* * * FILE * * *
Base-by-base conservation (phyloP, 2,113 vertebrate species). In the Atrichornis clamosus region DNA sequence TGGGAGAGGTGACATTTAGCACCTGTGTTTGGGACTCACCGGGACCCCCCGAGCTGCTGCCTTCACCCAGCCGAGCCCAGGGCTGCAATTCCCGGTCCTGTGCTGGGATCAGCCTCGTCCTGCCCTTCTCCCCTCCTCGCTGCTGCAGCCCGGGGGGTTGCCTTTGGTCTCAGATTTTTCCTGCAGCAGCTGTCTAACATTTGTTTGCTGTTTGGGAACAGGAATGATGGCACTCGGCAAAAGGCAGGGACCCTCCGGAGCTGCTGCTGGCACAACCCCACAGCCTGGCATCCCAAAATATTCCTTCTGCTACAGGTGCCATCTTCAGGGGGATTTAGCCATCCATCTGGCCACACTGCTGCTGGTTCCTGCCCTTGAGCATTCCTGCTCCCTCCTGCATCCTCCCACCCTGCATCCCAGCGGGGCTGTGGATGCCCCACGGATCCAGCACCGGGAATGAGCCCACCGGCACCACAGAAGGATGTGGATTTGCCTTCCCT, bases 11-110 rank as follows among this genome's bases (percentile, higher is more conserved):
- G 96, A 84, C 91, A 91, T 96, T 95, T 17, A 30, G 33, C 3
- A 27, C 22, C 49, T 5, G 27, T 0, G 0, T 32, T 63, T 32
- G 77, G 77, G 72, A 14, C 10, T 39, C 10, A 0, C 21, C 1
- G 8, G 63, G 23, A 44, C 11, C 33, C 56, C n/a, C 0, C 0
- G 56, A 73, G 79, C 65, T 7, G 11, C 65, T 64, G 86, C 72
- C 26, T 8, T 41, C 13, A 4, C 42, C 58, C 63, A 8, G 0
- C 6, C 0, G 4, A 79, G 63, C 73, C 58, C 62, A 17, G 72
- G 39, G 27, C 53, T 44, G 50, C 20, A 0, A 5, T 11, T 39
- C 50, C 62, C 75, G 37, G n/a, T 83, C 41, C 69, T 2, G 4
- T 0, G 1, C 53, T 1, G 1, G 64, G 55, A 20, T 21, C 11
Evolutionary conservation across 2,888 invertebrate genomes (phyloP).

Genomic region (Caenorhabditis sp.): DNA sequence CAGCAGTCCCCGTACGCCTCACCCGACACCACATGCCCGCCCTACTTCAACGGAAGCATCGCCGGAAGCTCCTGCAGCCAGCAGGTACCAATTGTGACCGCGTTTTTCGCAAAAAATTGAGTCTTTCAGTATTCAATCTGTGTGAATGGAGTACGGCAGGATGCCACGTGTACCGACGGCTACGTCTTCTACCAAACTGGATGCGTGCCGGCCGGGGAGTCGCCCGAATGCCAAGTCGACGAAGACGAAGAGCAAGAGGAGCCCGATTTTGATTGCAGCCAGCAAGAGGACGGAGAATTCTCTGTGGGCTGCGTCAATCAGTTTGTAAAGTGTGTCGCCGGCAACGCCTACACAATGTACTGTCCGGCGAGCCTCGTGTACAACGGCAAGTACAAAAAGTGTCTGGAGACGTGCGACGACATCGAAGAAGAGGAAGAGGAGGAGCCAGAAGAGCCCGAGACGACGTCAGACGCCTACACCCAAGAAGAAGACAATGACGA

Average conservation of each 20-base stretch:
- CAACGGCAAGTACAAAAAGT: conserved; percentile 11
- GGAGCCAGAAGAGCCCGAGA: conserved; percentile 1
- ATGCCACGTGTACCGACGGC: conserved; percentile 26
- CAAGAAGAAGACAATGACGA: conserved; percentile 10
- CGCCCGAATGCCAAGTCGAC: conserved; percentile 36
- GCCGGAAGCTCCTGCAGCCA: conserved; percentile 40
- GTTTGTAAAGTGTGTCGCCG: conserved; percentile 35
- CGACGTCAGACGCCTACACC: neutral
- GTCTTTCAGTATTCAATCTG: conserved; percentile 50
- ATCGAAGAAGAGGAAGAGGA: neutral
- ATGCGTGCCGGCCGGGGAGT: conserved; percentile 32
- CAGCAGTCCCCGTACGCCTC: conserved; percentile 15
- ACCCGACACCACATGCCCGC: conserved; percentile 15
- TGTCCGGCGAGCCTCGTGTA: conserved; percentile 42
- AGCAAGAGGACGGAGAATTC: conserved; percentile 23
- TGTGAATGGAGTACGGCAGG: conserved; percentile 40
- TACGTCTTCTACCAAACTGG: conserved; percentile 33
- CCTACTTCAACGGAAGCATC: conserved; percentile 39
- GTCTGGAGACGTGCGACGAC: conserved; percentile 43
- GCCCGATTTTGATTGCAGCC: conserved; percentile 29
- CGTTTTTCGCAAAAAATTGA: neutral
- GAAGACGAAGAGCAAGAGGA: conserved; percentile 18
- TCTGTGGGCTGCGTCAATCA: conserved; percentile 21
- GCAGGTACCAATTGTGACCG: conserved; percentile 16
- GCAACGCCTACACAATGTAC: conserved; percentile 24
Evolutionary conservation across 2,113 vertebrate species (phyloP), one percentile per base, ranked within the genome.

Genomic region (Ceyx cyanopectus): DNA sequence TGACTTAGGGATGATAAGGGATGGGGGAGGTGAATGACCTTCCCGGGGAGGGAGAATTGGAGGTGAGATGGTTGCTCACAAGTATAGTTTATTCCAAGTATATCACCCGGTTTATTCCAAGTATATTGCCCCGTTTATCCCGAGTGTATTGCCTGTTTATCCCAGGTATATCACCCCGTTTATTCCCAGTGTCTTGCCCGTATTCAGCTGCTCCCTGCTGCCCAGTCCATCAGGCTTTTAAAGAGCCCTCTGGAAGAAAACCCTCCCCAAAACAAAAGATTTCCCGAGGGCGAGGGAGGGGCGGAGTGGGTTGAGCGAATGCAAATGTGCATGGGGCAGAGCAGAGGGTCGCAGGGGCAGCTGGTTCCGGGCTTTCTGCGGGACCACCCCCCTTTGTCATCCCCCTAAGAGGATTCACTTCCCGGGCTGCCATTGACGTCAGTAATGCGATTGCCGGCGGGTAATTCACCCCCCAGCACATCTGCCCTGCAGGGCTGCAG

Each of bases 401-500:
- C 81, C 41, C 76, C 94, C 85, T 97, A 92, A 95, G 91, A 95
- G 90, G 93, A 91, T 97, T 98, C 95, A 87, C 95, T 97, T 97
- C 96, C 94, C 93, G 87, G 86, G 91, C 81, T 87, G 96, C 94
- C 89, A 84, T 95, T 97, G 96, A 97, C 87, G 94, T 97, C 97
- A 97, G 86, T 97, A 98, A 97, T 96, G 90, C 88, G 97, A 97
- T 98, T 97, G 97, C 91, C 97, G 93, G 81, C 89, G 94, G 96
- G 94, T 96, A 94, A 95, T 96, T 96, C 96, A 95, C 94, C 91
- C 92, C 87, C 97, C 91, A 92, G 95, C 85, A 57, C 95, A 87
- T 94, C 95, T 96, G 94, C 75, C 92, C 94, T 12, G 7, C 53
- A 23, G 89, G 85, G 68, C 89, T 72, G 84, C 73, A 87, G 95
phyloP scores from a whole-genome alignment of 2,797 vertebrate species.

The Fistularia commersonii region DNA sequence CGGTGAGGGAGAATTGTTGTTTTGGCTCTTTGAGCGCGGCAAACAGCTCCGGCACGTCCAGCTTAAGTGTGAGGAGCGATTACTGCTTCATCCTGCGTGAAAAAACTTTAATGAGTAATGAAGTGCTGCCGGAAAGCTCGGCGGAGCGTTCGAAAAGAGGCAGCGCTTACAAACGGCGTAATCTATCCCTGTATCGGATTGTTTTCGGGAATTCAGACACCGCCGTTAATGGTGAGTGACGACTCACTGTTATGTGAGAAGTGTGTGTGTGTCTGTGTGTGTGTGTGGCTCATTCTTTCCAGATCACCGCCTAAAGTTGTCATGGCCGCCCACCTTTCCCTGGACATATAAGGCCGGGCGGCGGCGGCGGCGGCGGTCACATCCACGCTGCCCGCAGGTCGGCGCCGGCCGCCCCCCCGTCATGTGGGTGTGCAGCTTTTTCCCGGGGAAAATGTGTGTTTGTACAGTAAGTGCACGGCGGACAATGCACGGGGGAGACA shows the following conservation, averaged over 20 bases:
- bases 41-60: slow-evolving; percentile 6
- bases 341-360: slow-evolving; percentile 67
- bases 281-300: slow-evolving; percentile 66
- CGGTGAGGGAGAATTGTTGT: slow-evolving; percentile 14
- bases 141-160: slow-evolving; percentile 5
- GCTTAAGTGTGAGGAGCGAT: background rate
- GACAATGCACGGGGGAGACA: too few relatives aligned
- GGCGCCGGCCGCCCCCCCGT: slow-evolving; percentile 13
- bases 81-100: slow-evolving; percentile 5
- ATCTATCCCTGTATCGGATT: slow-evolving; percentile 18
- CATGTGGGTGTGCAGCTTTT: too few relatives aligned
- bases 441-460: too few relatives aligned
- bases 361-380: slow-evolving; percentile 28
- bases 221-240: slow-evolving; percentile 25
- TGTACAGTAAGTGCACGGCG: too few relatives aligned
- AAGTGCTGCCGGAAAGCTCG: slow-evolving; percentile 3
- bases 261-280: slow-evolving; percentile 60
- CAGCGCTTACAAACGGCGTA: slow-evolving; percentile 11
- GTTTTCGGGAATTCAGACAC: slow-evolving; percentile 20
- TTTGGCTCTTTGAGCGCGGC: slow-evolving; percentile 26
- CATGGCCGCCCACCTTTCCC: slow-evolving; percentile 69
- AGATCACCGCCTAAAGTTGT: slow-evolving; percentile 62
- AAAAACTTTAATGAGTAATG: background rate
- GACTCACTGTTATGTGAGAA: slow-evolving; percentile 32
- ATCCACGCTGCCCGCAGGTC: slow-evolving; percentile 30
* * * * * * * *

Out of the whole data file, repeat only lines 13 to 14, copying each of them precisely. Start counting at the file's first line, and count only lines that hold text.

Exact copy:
Genomic region (Caenorhabditis sp.): DNA sequence CAGCAGTCCCCGTACGCCTCACCCGACACCACATGCCCGCCCTACTTCAACGGAAGCATCGCCGGAAGCTCCTGCAGCCAGCAGGTACCAATTGTGACCGCGTTTTTCGCAAAAAATTGAGTCTTTCAGTATTCAATCTGTGTGAATGGAGTACGGCAGGATGCCACGTGTACCGACGGCTACGTCTTCTACCAAACTGGATGCGTGCCGGCCGGGGAGTCGCCCGAATGCCAAGTCGACGAAGACGAAGAGCAAGAGGAGCCCGATTTTGATTGCAGCCAGCAAGAGGACGGAGAATTCTCTGTGGGCTGCGTCAATCAGTTTGTAAAGTGTGTCGCCGGCAACGCCTACACAATGTACTGTCCGGCGAGCCTCGTGTACAACGGCAAGTACAAAAAGTGTCTGGAGACGTGCGACGACATCGAAGAAGAGGAAGAGGAGGAGCCAGAAGAGCCCGAGACGACGTCAGACGCCTACACCCAAGAAGAAGACAATGACGA

Average conservation of each 20-base stretch: